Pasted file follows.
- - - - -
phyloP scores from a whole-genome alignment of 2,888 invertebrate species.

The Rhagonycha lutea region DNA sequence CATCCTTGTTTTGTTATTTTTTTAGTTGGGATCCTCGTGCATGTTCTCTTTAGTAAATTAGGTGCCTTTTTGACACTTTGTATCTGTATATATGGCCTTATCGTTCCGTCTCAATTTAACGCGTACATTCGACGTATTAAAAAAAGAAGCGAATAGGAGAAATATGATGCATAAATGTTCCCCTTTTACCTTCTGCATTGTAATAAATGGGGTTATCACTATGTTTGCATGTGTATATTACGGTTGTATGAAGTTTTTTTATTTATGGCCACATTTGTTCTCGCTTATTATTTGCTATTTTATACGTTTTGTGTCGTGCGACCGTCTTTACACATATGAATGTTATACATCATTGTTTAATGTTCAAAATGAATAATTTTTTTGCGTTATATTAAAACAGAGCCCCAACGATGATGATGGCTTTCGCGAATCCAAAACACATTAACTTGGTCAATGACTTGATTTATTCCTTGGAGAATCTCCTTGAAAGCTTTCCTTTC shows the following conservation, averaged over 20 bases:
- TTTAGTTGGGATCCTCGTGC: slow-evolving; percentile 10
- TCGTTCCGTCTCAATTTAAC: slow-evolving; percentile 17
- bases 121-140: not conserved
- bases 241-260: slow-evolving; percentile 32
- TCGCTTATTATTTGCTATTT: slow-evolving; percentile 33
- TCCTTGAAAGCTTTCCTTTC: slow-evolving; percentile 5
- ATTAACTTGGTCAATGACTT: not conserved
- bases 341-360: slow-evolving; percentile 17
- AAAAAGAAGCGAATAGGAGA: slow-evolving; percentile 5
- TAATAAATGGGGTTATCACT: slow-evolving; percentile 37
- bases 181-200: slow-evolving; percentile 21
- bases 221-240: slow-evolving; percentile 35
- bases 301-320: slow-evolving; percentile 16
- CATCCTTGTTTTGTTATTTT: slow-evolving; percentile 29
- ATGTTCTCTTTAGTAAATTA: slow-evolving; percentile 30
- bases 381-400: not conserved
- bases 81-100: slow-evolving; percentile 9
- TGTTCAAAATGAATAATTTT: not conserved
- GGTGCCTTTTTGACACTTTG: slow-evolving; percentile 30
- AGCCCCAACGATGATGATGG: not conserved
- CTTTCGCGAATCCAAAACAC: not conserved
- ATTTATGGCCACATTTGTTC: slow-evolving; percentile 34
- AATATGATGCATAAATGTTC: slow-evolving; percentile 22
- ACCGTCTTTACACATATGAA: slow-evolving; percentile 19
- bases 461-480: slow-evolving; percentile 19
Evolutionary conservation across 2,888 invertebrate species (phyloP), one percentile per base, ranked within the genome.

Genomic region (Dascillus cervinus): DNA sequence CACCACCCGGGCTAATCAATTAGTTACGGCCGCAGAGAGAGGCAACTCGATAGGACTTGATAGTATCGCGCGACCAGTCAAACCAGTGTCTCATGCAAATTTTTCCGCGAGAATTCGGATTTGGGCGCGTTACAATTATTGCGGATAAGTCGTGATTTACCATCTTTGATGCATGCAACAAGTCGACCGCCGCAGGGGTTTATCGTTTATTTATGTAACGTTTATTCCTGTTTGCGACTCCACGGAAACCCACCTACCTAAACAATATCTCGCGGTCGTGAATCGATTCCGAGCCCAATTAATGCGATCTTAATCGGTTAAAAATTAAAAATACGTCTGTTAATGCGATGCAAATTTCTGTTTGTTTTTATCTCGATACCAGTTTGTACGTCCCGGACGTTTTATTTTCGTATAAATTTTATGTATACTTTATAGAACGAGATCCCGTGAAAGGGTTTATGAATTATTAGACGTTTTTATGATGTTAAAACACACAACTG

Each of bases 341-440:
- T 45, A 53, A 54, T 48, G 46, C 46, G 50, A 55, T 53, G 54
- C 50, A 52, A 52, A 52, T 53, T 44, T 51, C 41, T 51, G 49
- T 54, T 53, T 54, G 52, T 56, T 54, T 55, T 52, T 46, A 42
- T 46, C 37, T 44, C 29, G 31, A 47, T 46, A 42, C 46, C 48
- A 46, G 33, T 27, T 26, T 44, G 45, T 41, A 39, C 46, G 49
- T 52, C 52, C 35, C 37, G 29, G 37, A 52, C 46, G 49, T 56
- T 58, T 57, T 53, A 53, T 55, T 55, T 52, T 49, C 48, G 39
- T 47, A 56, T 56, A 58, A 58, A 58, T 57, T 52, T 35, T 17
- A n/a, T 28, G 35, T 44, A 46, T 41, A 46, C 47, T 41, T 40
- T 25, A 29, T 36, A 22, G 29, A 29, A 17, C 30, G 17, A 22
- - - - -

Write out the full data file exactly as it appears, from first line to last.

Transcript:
phyloP scores from a whole-genome alignment of 2,888 invertebrate species.

The Rhagonycha lutea region DNA sequence CATCCTTGTTTTGTTATTTTTTTAGTTGGGATCCTCGTGCATGTTCTCTTTAGTAAATTAGGTGCCTTTTTGACACTTTGTATCTGTATATATGGCCTTATCGTTCCGTCTCAATTTAACGCGTACATTCGACGTATTAAAAAAAGAAGCGAATAGGAGAAATATGATGCATAAATGTTCCCCTTTTACCTTCTGCATTGTAATAAATGGGGTTATCACTATGTTTGCATGTGTATATTACGGTTGTATGAAGTTTTTTTATTTATGGCCACATTTGTTCTCGCTTATTATTTGCTATTTTATACGTTTTGTGTCGTGCGACCGTCTTTACACATATGAATGTTATACATCATTGTTTAATGTTCAAAATGAATAATTTTTTTGCGTTATATTAAAACAGAGCCCCAACGATGATGATGGCTTTCGCGAATCCAAAACACATTAACTTGGTCAATGACTTGATTTATTCCTTGGAGAATCTCCTTGAAAGCTTTCCTTTC shows the following conservation, averaged over 20 bases:
- TTTAGTTGGGATCCTCGTGC: slow-evolving; percentile 10
- TCGTTCCGTCTCAATTTAAC: slow-evolving; percentile 17
- bases 121-140: not conserved
- bases 241-260: slow-evolving; percentile 32
- TCGCTTATTATTTGCTATTT: slow-evolving; percentile 33
- TCCTTGAAAGCTTTCCTTTC: slow-evolving; percentile 5
- ATTAACTTGGTCAATGACTT: not conserved
- bases 341-360: slow-evolving; percentile 17
- AAAAAGAAGCGAATAGGAGA: slow-evolving; percentile 5
- TAATAAATGGGGTTATCACT: slow-evolving; percentile 37
- bases 181-200: slow-evolving; percentile 21
- bases 221-240: slow-evolving; percentile 35
- bases 301-320: slow-evolving; percentile 16
- CATCCTTGTTTTGTTATTTT: slow-evolving; percentile 29
- ATGTTCTCTTTAGTAAATTA: slow-evolving; percentile 30
- bases 381-400: not conserved
- bases 81-100: slow-evolving; percentile 9
- TGTTCAAAATGAATAATTTT: not conserved
- GGTGCCTTTTTGACACTTTG: slow-evolving; percentile 30
- AGCCCCAACGATGATGATGG: not conserved
- CTTTCGCGAATCCAAAACAC: not conserved
- ATTTATGGCCACATTTGTTC: slow-evolving; percentile 34
- AATATGATGCATAAATGTTC: slow-evolving; percentile 22
- ACCGTCTTTACACATATGAA: slow-evolving; percentile 19
- bases 461-480: slow-evolving; percentile 19
Evolutionary conservation across 2,888 invertebrate species (phyloP), one percentile per base, ranked within the genome.

Genomic region (Dascillus cervinus): DNA sequence CACCACCCGGGCTAATCAATTAGTTACGGCCGCAGAGAGAGGCAACTCGATAGGACTTGATAGTATCGCGCGACCAGTCAAACCAGTGTCTCATGCAAATTTTTCCGCGAGAATTCGGATTTGGGCGCGTTACAATTATTGCGGATAAGTCGTGATTTACCATCTTTGATGCATGCAACAAGTCGACCGCCGCAGGGGTTTATCGTTTATTTATGTAACGTTTATTCCTGTTTGCGACTCCACGGAAACCCACCTACCTAAACAATATCTCGCGGTCGTGAATCGATTCCGAGCCCAATTAATGCGATCTTAATCGGTTAAAAATTAAAAATACGTCTGTTAATGCGATGCAAATTTCTGTTTGTTTTTATCTCGATACCAGTTTGTACGTCCCGGACGTTTTATTTTCGTATAAATTTTATGTATACTTTATAGAACGAGATCCCGTGAAAGGGTTTATGAATTATTAGACGTTTTTATGATGTTAAAACACACAACTG

Each of bases 341-440:
- T 45, A 53, A 54, T 48, G 46, C 46, G 50, A 55, T 53, G 54
- C 50, A 52, A 52, A 52, T 53, T 44, T 51, C 41, T 51, G 49
- T 54, T 53, T 54, G 52, T 56, T 54, T 55, T 52, T 46, A 42
- T 46, C 37, T 44, C 29, G 31, A 47, T 46, A 42, C 46, C 48
- A 46, G 33, T 27, T 26, T 44, G 45, T 41, A 39, C 46, G 49
- T 52, C 52, C 35, C 37, G 29, G 37, A 52, C 46, G 49, T 56
- T 58, T 57, T 53, A 53, T 55, T 55, T 52, T 49, C 48, G 39
- T 47, A 56, T 56, A 58, A 58, A 58, T 57, T 52, T 35, T 17
- A n/a, T 28, G 35, T 44, A 46, T 41, A 46, C 47, T 41, T 40
- T 25, A 29, T 36, A 22, G 29, A 29, A 17, C 30, G 17, A 22